ISTANBUL, Turkey — The best and the brightest in the Turkish movie industry are lining up against strict government censorship, which they claim is stifling the artistic growth of the film industry in Turkey.
"If the censorship law does not change, the only solution may be unified protest," says award-winning director Akif Yilmaz. "Whatever it is, something absolutely must be done."
Film maker Mujde Ar agreed. "We must organize against censorship. We may refuse to make any movies, or we may refuse to send them to the censorship board," she said.
Ar's latest movie, "A Woman to Be Hanged," was rejected by the censorship board, which is composed of six dozen mid-level bureaucrats and only one movie industry representative. Board decisions can be appealed in court, which is what Ar has done.
Also awaiting a court decision for release is Serif Goren's "Alley of Hope." He also directed "Yol" ("The Road"), which won the Cannes Film Festival's Golden Palm award in 1982.
Several other new movies cleared the censorship board only after significant cuts and changes were made.
A watered-down censorship decree was passed last year, raising hopes that government vigilance would be relaxed. The decree authorized the Culture Ministry to set up a "supervision committee," or censorship board. In addition, prior approval of scripts was lifted.
"Police censorship was over; a more civilian control was established," recalled Onat Kutlar, movie critic and manager of Istanbul's annual film festival.
However, hopes quickly crumbled when some of the best productions of the 1986-87 season got the thumbs down sign from the board.
Writers and directors claim the better movies usually run into the most trouble because they typically deal with controversial subjects, espouse new views and knock down taboos.
"The Woman to Be Hanged," for instance, is the story of a young female servant who is brought up in a decadent, rich household and eventually ends up sexually serving the men of the family.
"It is the most moral of stories. The movie criticizes sexual abuse of women, repression and use of women as a piece of property," says writer Pinar Kur, who is also a well-known novelist.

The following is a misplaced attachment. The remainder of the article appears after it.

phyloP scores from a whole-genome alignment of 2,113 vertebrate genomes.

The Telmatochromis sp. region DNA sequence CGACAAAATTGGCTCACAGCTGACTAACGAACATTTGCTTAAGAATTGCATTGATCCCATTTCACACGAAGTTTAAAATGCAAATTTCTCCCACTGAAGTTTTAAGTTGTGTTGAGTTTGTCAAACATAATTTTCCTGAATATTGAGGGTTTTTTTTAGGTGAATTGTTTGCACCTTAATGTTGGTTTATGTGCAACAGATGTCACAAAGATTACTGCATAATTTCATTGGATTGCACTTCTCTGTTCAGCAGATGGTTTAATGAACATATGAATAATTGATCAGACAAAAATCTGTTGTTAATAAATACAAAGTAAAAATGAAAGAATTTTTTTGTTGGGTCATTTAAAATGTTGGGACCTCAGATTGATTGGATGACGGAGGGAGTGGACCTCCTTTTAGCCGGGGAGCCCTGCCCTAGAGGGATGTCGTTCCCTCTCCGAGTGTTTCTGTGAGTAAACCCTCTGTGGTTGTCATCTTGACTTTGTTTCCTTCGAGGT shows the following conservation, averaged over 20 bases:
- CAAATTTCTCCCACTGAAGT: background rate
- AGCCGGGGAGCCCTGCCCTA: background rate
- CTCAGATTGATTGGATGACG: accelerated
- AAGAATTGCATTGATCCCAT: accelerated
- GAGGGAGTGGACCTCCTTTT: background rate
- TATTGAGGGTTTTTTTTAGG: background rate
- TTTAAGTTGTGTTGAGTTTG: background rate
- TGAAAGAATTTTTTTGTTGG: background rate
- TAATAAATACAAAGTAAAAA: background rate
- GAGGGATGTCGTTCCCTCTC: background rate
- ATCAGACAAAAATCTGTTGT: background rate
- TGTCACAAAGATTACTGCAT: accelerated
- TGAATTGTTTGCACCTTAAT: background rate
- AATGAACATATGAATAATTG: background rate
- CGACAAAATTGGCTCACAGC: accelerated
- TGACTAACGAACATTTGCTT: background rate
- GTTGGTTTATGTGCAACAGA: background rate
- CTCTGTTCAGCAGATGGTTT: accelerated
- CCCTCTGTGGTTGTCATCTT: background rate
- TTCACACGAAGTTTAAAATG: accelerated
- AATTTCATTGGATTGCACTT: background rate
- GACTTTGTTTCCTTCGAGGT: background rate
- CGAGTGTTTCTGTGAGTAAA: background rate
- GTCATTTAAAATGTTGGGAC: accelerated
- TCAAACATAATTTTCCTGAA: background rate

Basar Sabuncu, the director of the movie, laments that authorities never even explained exactly what they found objectionable in the film.
"They only implied that they objected to words in the film such as tramp, whore, or lice-infested peasant, as if these are not in everyday use in the language," he said.
The major complaint is that censorship guidelines are extremely vague, generalized and subjective. Article 9 of the censorship code forbids anything that runs against traditions or public morality, that denigrates friendly countries or Turkey's honor or any respectable profession.
"I once asked a board member what he would consider pornographic, and he answered, 'Anything that turns me on,' " critic Kutlar said.
Two Copies Made
Ironically, cheaply made movies with plenty of explicit sexual scenes are shown in movie houses throughout Turkey. According to industry sources, producers of those movies make two copies--a "clean" one for the censorship board and another for actual screening with pornographic scenes added.
Sometimes a movie house is raided and the show stopped. But Kutlar said these film makers often get away with it because officials, aware that they cannot police all movie houses, ignore the problem.
For the ambitious film maker who hopes to take his work abroad for competition in international film festivals, there are other obstacles. To legally go out of the country, a movie must get the censorship board's seal of approval. Yilmaz's "Yol" was smuggled out of Turkey but was then banned from screening in the country.
The movie colony itself is divided on the censorship problem.
Most producers urge compromise in the form of cuts and changes and even prior self-censorship. Even though courts almost always overrule the censorship board, a lengthy court case and consequent delayed release can spell financial ruin for producers, Kutlar said.
On the other side are the artists, such as Ar, who call for resistance to any form of censorship. "There is no such thing as little or too much censorship," she said. "All censorship is meaningless, pitiful and primitive."